Background and Purpose Protein modification by sugars and lipids lead to formation of potentially toxic advanced glycation and lipoxidation end-products (AGE/ALE). Oxidative and carbonyl stress by these compounds and their precursors, such as reactive carbonyl intermediaries, are thought to play an important role in vascular complications of various diseases, especially diabetes. Pyridoxamine (PM), which inhibits AGE/ALE formation by trapping carbonyl moieties, has been shown to decrease microvascular complications in diabetic and obese non-diabetic rat models. However, PM also profoundly lowered cholesterol and triglycerides in these rats. If the same occurs in atherosclerosis-prone mice, it will limit its ability to test the effect of carbonyl scavenging in macrovascular disease. Therefore, we tested whether PM would have a hypolipidemic effect on an atherosclerosis-prone mouse-model, in which lipid metabolism is markedly different than rats.
Methods Male and female low density lipoprotein receptor deficient mice (LDLR -/-) were fed a western type diet consisting of 21% (w/w) butterfat and 0.15% (w/w) cholesterol for 12 weeks - with or without PM (2g/L) added to their drinking water. At baseline, 6 weeks and 12 weeks, measurements of plasma cholesterol, triglyceride (TG) and serum amyloid A (SAA) were obtained.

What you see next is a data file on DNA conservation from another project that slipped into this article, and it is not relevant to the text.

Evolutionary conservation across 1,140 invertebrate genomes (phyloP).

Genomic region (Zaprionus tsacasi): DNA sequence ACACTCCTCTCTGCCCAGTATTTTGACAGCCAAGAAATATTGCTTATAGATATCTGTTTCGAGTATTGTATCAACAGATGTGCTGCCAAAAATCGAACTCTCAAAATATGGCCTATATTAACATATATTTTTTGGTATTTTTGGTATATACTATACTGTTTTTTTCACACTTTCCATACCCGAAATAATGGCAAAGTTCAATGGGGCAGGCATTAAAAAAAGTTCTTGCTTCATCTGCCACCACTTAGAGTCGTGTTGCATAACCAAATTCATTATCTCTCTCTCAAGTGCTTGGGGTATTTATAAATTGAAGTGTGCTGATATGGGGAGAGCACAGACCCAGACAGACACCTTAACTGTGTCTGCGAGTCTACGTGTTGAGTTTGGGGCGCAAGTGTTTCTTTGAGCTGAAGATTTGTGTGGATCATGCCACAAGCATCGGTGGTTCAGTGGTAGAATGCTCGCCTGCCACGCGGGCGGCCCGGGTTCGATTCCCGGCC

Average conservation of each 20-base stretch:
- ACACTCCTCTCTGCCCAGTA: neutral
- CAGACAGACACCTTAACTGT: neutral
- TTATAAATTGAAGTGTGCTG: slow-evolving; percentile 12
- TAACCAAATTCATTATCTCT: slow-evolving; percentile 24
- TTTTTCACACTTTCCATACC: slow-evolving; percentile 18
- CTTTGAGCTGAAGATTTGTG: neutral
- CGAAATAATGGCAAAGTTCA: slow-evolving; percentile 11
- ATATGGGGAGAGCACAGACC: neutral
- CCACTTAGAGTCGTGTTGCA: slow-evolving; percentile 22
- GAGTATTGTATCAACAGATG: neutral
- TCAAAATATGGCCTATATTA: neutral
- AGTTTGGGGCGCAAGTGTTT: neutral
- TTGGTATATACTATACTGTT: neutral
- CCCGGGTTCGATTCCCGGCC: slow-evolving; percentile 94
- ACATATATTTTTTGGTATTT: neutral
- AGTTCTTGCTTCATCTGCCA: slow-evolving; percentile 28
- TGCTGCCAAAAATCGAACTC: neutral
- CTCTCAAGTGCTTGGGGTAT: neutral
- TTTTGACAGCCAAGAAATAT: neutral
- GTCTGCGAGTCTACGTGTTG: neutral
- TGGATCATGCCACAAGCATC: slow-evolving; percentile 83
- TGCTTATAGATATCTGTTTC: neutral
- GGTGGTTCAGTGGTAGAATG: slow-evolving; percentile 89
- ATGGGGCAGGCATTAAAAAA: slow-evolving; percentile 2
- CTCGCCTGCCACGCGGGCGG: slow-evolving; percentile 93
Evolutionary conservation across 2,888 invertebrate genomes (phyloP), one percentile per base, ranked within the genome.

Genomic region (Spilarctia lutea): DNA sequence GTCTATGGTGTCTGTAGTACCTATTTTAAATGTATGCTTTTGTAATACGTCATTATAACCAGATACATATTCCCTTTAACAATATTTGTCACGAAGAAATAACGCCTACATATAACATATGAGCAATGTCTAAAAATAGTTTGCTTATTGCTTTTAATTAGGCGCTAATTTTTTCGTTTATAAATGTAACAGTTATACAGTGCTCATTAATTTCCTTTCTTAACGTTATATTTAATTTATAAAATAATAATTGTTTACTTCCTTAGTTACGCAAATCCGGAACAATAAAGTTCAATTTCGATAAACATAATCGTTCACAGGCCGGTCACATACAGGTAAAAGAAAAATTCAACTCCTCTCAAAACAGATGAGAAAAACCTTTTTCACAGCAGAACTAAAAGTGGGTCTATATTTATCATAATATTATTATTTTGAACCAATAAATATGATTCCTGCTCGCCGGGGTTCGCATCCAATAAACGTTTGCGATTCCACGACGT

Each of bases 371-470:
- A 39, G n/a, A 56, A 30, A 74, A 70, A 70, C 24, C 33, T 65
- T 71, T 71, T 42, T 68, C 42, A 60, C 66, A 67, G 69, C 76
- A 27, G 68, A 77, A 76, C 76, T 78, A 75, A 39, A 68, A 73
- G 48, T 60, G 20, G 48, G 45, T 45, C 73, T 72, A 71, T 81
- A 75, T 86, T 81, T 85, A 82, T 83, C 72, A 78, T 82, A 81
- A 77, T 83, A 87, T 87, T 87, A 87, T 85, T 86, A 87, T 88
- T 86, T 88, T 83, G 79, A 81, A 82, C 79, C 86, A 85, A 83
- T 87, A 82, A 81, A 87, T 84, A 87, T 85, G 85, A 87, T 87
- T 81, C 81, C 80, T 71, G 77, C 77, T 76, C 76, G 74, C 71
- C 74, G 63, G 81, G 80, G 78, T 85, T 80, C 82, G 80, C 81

Results At the end of 12 weeks, cholesterol, TG and SAA levels were markedly increased in all groups. There was no statistically significant difference, between treatment (Rx) and control groups, in average serum cholesterol for males (1745 vs. 1784 mg/dl) and TG for females (254 vs. 242 mg/dl). Compared to controls, there was a slightly higher average serum TG level in the male Rx group (729 vs. 492 mg/dl, p =0.01), while there was a slightly lower average cholesterol in the female Rx group (1097 vs. 1354 mg/dl, p = 0.02). SAA at 12 weeks was significantly lower in the female Rx groups compared to controls (13.8 vs. 51.2, p ≤ 0.01). There were no significant differences in SAA in the males, although there was a trend downwards in the Rx group (64.3 vs. 74.6 mcg/ml, p = 0.22).
Conclusion In LDLR -/- mice fed a western type diet, PM did not have the hypolipidemic effect that was seen in diabetic and obese non-diabetic rat models. These mice will therefore be a good model to test the effect of carbonyl scavengers on the development of atherosclerosis.